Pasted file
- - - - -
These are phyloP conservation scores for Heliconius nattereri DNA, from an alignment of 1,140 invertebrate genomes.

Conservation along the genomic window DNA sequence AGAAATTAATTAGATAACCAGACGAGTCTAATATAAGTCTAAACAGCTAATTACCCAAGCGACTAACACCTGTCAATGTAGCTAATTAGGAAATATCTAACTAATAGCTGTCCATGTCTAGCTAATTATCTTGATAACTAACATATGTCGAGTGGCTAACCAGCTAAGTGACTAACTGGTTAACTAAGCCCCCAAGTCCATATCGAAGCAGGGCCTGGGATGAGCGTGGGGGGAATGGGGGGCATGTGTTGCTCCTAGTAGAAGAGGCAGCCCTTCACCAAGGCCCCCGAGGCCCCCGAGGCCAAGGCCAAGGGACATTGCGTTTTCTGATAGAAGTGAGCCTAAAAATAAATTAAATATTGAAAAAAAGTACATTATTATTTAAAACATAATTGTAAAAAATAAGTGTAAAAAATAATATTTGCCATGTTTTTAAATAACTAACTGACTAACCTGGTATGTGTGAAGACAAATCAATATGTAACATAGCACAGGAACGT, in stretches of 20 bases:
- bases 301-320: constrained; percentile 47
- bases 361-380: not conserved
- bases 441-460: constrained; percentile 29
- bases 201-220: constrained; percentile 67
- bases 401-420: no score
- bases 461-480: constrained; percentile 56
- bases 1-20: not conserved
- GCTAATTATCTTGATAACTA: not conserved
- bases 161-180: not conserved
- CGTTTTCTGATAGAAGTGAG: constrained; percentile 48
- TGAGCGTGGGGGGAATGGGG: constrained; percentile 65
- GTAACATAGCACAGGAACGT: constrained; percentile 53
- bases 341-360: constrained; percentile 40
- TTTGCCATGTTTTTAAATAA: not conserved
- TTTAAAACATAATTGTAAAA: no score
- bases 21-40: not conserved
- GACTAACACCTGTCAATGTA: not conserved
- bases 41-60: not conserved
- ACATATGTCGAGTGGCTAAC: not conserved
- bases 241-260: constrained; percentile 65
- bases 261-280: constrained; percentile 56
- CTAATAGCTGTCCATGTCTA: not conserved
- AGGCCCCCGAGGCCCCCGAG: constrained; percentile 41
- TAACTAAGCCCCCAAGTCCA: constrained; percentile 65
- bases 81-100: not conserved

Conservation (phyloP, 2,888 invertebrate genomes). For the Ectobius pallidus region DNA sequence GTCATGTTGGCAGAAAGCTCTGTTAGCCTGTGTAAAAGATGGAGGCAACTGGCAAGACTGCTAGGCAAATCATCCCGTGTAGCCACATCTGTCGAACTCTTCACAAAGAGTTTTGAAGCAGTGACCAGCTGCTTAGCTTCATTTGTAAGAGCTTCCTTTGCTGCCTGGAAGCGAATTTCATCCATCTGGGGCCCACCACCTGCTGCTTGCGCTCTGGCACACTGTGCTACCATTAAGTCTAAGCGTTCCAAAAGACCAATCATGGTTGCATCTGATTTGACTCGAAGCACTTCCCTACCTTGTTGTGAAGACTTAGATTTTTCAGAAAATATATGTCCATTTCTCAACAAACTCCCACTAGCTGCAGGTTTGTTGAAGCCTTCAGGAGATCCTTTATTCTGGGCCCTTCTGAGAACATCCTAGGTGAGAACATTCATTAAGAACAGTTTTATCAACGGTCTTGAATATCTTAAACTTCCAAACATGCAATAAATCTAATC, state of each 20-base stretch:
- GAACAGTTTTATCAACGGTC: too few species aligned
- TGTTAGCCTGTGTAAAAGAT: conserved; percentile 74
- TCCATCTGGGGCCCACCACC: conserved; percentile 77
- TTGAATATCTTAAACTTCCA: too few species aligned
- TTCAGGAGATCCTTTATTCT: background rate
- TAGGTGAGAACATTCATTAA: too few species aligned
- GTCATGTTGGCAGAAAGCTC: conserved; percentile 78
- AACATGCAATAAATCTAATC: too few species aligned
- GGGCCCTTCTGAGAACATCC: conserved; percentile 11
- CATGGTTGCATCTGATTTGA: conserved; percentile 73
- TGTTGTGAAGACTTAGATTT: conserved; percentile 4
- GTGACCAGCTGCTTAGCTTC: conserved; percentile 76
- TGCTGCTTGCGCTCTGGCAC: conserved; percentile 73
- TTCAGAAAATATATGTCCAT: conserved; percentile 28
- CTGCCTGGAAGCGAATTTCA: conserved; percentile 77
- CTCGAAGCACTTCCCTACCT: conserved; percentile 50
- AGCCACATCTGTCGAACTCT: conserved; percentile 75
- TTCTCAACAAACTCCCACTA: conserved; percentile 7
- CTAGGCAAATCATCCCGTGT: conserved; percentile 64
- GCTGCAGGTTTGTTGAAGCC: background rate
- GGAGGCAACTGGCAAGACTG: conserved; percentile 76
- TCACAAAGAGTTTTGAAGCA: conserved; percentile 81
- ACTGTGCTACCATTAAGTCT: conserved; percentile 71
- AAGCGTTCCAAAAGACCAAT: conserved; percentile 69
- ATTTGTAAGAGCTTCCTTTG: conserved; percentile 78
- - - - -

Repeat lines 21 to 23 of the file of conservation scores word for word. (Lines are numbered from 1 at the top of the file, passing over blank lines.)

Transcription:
- ACATATGTCGAGTGGCTAAC: not conserved
- bases 241-260: constrained; percentile 65
- bases 261-280: constrained; percentile 56